Over the past several years, Rifaximin has also been studied in several clinical trials as a treatment for non-constipation IBS, with some interesting results. One of the lead researchers, Dr. Mark Pimentel of Cedars-Sinai Medical Center in California, has been a strong proponent of Rifaximin and has gone so far as to say he believes that the "missing link," or root cause of most IBS symptoms, can actually be attributed to an overgrowth of bacteria in the small intestine.
In fact, initial studies of Rifaximin and IBS were based on the researchers' hypothesis that a large proportion of IBS patients had small intestinal bacterial overgrowth (SIBO). Initial studies actually reported SIBO in up to 80% of IBS patients.
However - as a rule, IBS should only be diagnosed when other disorders that can cause similar symptoms - including SIBO - have been ruled out. Unfortunately, diagnosing SIBO can be difficult. The most common diagnostic procedure, a hydrogen breath test, can have a high rate of false positives.
When subsequent IBS studies used the standard method of jejunal aspiration and bacterial culturing to diagnose SIBO, the small intestinal bacterial overgrowth was found in only 4% of IBS patients.
Clearly, this is a murky area of IBS. Small intestinal bacterial overgrowth (or SIBO) is normally considered to be a different disorder than IBS, even though the symptoms (abdominal pain, bloating, bowel dysfunction) are strikingly similar. Gastroenterologists vary wildly in their estimates of the number of people diagnosed with IBS who actually have undiagnosed SIBO. Making matters even murkier is the fact that it's possible for someone to have both SIBO and IBS. Some physicians have already begun to treat patients diagnosed with IBS for SIBO.
Recent trials of Rifaximin showed that the antibiotic achieved statistically better results than a placebo for treating non-constipation IBS - but not that much better.
In the Rifaximin group, 41% of patients reported adequate relief of IBS symptoms, versus 32% in the placebo group. In the Rifaximin group, 41% of patients reported adequate relief of bloating, versus 30% in the placebo group. Results were similar for at least 2 of the first 4 weeks of the trials, and in an analysis of relief of symptoms during the 10-week period after the end of the treatment.
An editorial by Jan Tack, M.D., Ph.D. that accompanied the study in the NEJM summarized the good news / bad news aspects of the trials:
Good - The sustained symptom improvements lasting at least 10 weeks, after a short treatment course, are encouraging.
Good - Bloating was one of the symptoms successfully addressed, and bloating tends to be one of the most challenging aspects of IBS.
Bad - The rates of response to treatment are only 9% to 12% better with Rifaximin than placebo, which is in the lower spectrum of what's considered to be clinically relevant.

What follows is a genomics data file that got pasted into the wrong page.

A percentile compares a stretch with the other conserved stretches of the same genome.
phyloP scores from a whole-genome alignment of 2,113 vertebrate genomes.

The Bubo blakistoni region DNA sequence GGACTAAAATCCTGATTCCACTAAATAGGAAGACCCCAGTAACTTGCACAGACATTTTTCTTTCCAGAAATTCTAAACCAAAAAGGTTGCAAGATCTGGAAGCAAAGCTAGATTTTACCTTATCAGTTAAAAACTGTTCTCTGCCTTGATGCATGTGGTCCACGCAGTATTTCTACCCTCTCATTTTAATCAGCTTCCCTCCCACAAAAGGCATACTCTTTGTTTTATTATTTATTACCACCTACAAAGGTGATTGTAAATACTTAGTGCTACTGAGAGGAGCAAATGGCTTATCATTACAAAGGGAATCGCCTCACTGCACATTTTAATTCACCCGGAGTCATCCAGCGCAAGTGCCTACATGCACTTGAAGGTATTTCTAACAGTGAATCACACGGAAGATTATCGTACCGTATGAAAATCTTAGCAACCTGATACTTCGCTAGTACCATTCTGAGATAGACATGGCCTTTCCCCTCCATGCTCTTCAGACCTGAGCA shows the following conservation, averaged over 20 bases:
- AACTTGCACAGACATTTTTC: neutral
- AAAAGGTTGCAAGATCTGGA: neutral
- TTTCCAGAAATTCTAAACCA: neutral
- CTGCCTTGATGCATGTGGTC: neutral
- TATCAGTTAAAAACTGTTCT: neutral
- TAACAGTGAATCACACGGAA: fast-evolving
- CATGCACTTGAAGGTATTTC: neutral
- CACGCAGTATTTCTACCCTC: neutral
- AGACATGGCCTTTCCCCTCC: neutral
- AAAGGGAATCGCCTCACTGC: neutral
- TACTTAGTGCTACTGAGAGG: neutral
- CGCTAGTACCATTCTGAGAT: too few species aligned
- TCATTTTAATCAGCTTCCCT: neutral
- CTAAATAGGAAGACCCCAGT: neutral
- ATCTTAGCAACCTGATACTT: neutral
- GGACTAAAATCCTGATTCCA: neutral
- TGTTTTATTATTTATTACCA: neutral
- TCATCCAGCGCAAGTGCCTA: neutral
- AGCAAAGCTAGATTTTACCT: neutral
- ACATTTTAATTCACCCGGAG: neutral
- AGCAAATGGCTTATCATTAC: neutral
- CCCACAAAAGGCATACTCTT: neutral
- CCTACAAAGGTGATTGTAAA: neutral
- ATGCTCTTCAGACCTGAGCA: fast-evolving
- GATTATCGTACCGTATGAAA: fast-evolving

Bad - Though not all patients have a response with Rifaximin, data suggest that a subgroup of patients may have a substantial response. However, it's unclear how to identify this group.
Bad - IBS is a chronic disorder, and although Rifaximin's effects persisted after the 2-week treatment period, the response over time suggests that there is some loss of effectiveness with symptoms toward the end of the 10-week follow-up. It's not known whether patients would have a favorable response again with retreatment.
The FDA apparently shares some of these reservations about Rifaximin for IBS, as they've ruled that before the antibiotic can be approved for treating IBS, its manufacturer (Salix Pharmaceuticals) must provide data on how the drug should be used in retreating patients with recurrent symptoms.
So - should you try taking an antibiotic for IBS? This is a question worth asking your gastroenterologist, if you do not have constipation and you haven't responded to other treatments. Ask if there are generic antibiotics that might be comparable to Rifaximin (this may be a much more affordable option, and more likely to be covered by insurance). Ask if you've had the tests to rule out SIBO, and if so, what the results were.
Interestingly, probiotics are also being studied and, in some cases, recommended for both SIBO and IBS. This is also an area worth asking your doctor about, particularly since probiotics don't carry the risks and side effects of antibiotic drugs.
Finally, consider using a prebiotic soluble fiber to help encourage the growth of healthy gut bacteria naturally. This can help keep both IBS and SIBO symptoms under control.
Did you miss our recent "Ask Heather" and Part One of antibiotics versus probiotics for IBS?